2. Are Eating Disorders Glamorized and/or Depicted in a Harmful Way in To The Bone?

This is a matter of some debate. The protagonist in the movie, Ellen, is played by the beautiful doe-eyed Lily Collins. She goes to a lovely treatment center in a custom Craftsman home and is treated by the handsome Keanu Reeves. A cute boy falls in love with her in treatment. None of these is typical in real life. Except that, in real life, the beautiful doe-eyed Lily Collins actually DID have an eating disorder. She has spoken about it in the media, and in her recent book, Unfiltered. Collins speaks about how she suffered from an ED as a teenager, and how she hopes this movie will build awareness of eating disorders. What she does not talk about with Access Hollywood is how incredibly painful it was to have an ED, and what a long, long haul it is to recover. Collins also talks about how she lost a significant amount of weight for the movie, but she claims it was safe because it was supervised by a nutritionist. This situation is extremely irresponsible of the filmmakers, and is expressly not endorsed by Project HEAL, the non-profit organization that Netflix consulted with for this film.

Will all this inspire impressionable young women to imitate her disordered eating behavior? Maybe. There were some poignant moments, but mostly the movie explained the mindset of the ED sufferer more than the actual pain. The mindset of the person with an ED can be difficult to understand for someone with no experience of this personally, and the movie did show some of the typical examples of distorted thinking. This can be tremendously helpful for confused friends and family as they try to understand what is happening with their loved one.

What was noticeably missing from the movie was any meaningful discussion of why Ellen, or any of the other patients, had an ED in the first place. The emphasis was on food and weight, and not on the personal meaning of the disease to any of the individual patients. There was some depiction of Ellen’s dysfunctional family dynamic, but the meaning of this dynamic for Ellen was never developed. Although family therapy is almost always integral to recovery, in this movie, the doctor gave up after just one session. The movie doesn’t show how recovery occurs, but it does offer hope.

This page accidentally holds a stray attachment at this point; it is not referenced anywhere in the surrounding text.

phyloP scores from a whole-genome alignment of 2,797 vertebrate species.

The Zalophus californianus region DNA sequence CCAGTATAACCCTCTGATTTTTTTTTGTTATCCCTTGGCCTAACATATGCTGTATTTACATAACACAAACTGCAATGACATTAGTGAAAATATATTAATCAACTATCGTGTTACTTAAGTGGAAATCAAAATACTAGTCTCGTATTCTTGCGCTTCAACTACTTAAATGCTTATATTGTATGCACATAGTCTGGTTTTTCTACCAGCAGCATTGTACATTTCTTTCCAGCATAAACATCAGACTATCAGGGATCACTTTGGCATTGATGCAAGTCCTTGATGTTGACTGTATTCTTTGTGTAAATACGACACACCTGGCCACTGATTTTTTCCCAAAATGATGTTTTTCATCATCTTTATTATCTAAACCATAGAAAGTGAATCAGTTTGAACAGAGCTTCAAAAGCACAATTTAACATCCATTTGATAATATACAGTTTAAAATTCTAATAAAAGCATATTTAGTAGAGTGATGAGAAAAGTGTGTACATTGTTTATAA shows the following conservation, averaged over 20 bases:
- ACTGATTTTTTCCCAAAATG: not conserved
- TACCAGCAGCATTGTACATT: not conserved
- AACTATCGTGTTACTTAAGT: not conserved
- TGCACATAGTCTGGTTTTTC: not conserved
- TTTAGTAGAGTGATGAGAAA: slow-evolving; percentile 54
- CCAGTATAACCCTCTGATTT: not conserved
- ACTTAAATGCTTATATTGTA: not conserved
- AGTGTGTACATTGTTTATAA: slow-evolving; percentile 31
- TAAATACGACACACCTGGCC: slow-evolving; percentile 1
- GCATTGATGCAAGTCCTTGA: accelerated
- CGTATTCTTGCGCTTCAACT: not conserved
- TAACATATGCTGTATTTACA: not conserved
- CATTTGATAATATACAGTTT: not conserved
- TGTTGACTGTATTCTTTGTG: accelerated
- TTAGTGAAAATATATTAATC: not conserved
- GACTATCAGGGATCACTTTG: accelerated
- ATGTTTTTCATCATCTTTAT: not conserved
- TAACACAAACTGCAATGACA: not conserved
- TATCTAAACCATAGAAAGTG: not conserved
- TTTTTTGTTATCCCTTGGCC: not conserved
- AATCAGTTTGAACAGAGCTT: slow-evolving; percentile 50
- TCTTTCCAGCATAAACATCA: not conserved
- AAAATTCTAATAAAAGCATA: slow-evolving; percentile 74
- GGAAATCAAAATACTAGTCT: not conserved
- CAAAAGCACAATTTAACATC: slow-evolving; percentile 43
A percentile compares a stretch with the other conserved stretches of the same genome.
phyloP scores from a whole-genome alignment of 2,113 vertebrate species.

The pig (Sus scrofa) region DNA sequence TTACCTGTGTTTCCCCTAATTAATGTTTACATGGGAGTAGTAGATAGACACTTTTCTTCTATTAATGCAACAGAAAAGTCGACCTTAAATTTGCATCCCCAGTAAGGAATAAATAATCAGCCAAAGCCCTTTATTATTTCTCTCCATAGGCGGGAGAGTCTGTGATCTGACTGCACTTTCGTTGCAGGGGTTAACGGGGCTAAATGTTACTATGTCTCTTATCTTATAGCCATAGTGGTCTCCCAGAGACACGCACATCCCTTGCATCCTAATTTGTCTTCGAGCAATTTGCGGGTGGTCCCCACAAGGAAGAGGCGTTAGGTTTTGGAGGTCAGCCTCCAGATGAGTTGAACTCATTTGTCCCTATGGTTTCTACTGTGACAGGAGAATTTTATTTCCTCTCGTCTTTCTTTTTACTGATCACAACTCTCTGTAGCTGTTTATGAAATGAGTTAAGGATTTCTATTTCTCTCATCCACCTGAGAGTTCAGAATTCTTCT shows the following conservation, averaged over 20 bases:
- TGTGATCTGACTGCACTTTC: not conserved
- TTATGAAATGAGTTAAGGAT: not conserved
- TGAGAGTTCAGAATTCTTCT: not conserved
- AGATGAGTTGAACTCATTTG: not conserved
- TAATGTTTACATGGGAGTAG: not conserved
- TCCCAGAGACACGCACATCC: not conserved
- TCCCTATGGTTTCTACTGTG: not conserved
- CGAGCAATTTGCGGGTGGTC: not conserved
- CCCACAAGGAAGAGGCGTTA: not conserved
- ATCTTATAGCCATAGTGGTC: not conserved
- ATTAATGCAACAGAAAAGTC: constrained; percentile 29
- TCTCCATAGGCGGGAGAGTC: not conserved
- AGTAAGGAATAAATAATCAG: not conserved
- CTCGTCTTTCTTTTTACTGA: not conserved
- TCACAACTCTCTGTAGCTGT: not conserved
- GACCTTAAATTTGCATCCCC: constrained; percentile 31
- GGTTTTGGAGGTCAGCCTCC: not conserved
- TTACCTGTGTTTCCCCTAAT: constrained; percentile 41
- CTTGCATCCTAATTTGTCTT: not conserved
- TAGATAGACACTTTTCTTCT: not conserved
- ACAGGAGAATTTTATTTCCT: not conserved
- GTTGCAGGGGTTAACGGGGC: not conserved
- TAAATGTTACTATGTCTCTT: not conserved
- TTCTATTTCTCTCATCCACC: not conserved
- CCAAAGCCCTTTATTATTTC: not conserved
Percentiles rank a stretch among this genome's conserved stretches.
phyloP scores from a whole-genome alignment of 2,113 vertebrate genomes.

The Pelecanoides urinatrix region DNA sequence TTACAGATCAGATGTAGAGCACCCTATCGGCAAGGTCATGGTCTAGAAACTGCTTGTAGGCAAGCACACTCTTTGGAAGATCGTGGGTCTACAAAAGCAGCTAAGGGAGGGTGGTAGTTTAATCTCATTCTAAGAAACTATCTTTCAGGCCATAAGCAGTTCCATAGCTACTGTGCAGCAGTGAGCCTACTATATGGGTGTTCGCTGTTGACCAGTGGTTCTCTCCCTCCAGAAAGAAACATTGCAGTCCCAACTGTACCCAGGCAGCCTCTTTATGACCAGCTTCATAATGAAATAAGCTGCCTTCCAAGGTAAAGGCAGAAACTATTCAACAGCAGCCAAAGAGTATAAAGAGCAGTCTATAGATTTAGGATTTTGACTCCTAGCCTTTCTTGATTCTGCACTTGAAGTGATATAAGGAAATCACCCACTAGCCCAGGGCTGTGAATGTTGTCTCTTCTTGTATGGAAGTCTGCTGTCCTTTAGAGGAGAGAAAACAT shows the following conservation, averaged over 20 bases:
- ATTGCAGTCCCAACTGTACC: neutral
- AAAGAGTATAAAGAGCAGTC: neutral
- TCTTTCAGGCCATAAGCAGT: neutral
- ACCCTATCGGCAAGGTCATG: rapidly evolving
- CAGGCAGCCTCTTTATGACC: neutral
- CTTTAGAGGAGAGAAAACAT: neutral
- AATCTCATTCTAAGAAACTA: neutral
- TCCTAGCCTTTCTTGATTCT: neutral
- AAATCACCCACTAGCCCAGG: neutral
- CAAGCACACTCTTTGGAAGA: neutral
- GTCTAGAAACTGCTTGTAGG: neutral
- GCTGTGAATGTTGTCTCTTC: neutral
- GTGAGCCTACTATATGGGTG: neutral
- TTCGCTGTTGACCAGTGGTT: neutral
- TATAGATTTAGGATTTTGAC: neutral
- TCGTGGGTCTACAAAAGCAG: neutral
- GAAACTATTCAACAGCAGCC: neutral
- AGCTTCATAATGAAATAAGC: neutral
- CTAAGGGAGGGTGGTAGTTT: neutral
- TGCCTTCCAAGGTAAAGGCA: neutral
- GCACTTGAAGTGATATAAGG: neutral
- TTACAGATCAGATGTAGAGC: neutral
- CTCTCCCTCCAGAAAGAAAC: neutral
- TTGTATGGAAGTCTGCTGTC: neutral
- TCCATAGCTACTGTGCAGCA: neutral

3. Does To The Bone Offer a Message of Hope for Recovery From an Eating Disorder?

Though the movie does not show us how this actually happens, the message is hopeful overall. It does show us the reality that recovery is a complicated process, with both forward and backward movement. It shows us that Ellen did re-connect with her mother and her stepmother, and she did choose to go back to the treatment center, clearly with more of a buy-in than the first time. 

4. What Are Some Resources I Can Offer My Clients?


For confidential and free support about eating disorders, contact the National Eating Disorder Association Hotline at 800.931.2237. You can also IM with a volunteer at 

For crisis situations, text “NEDA” to 741741 to be connected with a trained volunteer at Crisis Text Line

General Information 

ANAD – The National Association of Anorexia Nervosa and Associated Disorders

This is an excellent website with information about eating disorders, and also a great place to find all kinds of resources like support groups, therapists, nutritionists, doctors, treatment centers, etc. They also offer online support groups.

Supporting a Loved One

Families Empowered and Supporting Treatment of Eating Disorders (F.E.A.S.T) – An international organization of and for caregivers of eating disorder patients. F.E.A.S.T. serves families by providing information and mutual support, promoting evidence-based treatment, and advocating for research and education to reduce the suffering associated with eating disorders.

Treatment Centers

Eating Disorder Referral and Information Center offers a comprehensive search for eating disorder treatment centers across the country at

The Alliance for Eating Disorders Awareness has a directory of over 200 treatment centers all over the country.

Body Image 

Body Positive – Focuses on boosting body image at any weight.

Amy McManus, LMFT, specializes in communication between parents and teens. Amy previously worked for four years as a school counselor in various high schools in Los Angeles. She has raised four teenagers of her own, and is married to a high school teacher and administrator. Amy’s weekly blog ( offers parenting tips and other mental health information for parents and teens. You can contact Amy at


How to Survive with High Sensitivity

David Silverman, M.A., LMFT

How to Survive with High Sensitivity